Women cut, rip into feelings

Wedding dress deconstruction honors slain teacher
Oct. 17, 2013 @ 08:21 PM

 In a matter of minutes, a symbol of till-death-do-us-part was reduced to pieces, some as small as inches.
Women armed with scissors and the tearing strength of their hands gathered Thursday night at the YWCA to participate in The Wedding Dress Project and to light candles and remember Laurrissa Armstrong, a teacher from High Point who was killed in an apparent domestic violence incident involving her husband.
They began by touching and handling the formal wedding dress and train covered with sequins, beads and lace. They called out words that came to mind, some with connotations beyond the usual descriptions: “itchy,” “showpiece,” “used once.” Then they asked the dress questions: “Was it worth it?” “Are you remembered fondly?”
Each woman selected her favorite piece and used it to create art or an assemblage or any sort she wanted. Their creations will be exhibited at the YWCA and at Welborn Academy, where Armstrong taught.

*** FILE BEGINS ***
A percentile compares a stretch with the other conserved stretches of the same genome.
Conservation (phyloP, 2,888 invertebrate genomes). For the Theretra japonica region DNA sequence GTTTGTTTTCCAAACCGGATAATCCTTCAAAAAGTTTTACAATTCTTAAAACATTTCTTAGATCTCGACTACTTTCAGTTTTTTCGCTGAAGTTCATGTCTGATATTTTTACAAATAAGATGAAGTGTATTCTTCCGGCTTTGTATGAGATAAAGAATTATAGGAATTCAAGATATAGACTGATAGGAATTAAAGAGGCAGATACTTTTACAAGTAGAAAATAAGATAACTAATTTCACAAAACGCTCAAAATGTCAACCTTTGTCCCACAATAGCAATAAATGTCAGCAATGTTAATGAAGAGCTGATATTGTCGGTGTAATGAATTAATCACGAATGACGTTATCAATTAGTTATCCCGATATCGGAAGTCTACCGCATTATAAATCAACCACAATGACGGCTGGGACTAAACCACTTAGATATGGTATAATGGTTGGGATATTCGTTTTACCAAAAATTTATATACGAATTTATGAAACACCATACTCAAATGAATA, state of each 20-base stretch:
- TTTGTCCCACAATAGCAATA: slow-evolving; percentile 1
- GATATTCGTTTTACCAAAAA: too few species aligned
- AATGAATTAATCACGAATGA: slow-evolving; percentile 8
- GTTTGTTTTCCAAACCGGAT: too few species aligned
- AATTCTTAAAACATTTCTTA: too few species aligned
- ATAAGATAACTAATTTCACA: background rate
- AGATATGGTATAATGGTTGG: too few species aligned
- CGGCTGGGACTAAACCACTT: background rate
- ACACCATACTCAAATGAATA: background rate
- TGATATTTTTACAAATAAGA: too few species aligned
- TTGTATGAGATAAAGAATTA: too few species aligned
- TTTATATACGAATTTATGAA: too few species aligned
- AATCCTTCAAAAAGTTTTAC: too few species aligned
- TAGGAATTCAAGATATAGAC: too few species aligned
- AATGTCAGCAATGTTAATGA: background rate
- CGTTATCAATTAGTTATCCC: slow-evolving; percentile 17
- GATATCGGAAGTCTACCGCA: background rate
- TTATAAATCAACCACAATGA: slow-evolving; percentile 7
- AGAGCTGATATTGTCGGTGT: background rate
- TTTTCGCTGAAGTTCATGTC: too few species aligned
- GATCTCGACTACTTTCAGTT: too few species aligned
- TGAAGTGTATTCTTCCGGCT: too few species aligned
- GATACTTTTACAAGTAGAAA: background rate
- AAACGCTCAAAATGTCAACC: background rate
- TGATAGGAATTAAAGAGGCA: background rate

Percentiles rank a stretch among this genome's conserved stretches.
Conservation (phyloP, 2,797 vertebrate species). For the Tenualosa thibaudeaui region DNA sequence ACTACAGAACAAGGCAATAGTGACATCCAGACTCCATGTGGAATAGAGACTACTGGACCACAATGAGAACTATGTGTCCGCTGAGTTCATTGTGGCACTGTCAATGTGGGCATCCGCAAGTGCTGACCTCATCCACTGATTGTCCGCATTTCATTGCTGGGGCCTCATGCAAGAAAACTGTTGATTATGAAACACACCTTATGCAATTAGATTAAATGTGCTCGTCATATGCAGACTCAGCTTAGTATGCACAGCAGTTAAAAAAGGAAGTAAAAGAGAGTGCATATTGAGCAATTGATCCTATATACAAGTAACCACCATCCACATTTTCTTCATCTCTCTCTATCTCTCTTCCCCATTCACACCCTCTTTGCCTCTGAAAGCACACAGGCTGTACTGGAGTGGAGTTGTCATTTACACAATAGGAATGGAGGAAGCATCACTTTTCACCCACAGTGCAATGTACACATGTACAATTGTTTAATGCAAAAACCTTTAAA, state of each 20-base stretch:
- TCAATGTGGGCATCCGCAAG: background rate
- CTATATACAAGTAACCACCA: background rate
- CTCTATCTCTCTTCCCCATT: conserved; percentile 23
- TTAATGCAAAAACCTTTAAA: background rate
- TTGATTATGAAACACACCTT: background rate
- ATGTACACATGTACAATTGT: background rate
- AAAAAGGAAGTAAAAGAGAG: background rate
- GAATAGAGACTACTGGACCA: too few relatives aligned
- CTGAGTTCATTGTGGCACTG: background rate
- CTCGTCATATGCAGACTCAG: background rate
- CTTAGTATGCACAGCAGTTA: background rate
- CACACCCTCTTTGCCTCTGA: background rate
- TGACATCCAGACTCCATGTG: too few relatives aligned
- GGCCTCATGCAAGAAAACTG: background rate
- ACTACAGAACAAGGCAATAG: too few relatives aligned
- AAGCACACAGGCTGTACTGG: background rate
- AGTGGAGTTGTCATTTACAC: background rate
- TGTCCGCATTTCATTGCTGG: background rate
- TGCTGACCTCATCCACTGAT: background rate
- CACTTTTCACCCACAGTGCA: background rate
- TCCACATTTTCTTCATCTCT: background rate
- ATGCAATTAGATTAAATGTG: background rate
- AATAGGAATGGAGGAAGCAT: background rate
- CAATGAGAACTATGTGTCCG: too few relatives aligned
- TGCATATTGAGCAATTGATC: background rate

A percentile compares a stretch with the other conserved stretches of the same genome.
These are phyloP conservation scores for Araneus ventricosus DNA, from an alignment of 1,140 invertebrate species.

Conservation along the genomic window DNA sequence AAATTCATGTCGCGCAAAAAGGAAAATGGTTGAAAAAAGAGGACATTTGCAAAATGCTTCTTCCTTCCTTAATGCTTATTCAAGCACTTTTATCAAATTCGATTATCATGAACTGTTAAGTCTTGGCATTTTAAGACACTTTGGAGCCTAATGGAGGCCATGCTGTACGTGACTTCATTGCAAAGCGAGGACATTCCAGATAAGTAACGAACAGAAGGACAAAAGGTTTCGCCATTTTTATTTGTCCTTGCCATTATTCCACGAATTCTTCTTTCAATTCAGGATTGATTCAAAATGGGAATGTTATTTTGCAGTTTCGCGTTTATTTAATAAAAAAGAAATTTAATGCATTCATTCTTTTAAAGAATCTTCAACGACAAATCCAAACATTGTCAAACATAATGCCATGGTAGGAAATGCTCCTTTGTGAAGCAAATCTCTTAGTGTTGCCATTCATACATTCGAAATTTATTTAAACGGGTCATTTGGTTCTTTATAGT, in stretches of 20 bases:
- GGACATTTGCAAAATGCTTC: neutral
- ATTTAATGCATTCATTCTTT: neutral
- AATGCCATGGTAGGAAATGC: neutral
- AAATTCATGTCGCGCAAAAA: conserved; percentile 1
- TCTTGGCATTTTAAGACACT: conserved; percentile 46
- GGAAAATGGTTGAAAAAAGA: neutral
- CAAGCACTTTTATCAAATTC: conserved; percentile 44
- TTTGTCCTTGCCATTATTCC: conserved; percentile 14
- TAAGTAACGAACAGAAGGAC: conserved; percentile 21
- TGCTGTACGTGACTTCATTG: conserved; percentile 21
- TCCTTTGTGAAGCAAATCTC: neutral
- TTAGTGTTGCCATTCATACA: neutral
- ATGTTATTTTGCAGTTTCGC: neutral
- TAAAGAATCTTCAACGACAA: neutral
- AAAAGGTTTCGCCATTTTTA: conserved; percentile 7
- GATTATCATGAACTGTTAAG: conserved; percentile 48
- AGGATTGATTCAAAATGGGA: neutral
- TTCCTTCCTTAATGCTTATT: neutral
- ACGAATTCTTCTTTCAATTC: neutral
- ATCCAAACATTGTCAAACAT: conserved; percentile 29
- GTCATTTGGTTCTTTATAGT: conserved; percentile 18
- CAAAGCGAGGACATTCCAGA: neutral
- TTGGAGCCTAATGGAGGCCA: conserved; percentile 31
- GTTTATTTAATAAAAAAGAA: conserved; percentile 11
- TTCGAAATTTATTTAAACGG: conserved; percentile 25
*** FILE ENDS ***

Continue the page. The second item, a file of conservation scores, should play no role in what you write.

Later in the evening, the women talked about what they created and shared feelings and stories.
The wedding dress deconstruction was sponsored by the YWCA, High Point University and the city of High Point’s Human Relations Commission.
“The symbol of the wedding dress is important,” said Jennifer Brandt, director of women’s and gender studies at HPU. “People don’t realize the feelings they have until they’re asked to cut into it.”
The deconstruction was intended to open a dialogue about relationships and gender stereotypes and to create positivity, Brandt said. It also was designed to make women — and any interested men — feel comfortable discussing any issues they wished.
“When you’re working with your hands, it’s a way to open dialogue,” said Cara Hagan, an assistant professor of dance at HPU and founder of The Wedding Dress Project, a group without nonprofit status but one that offers programs free.
“A lot is about giving one’s self permission,” Hagan said. “A lot of women are in positions where they haven’t given themselves permission to leave or say no. It’s metaphorical; it translates into a lot of things.”

vknopfler@hpe.com / 888-3601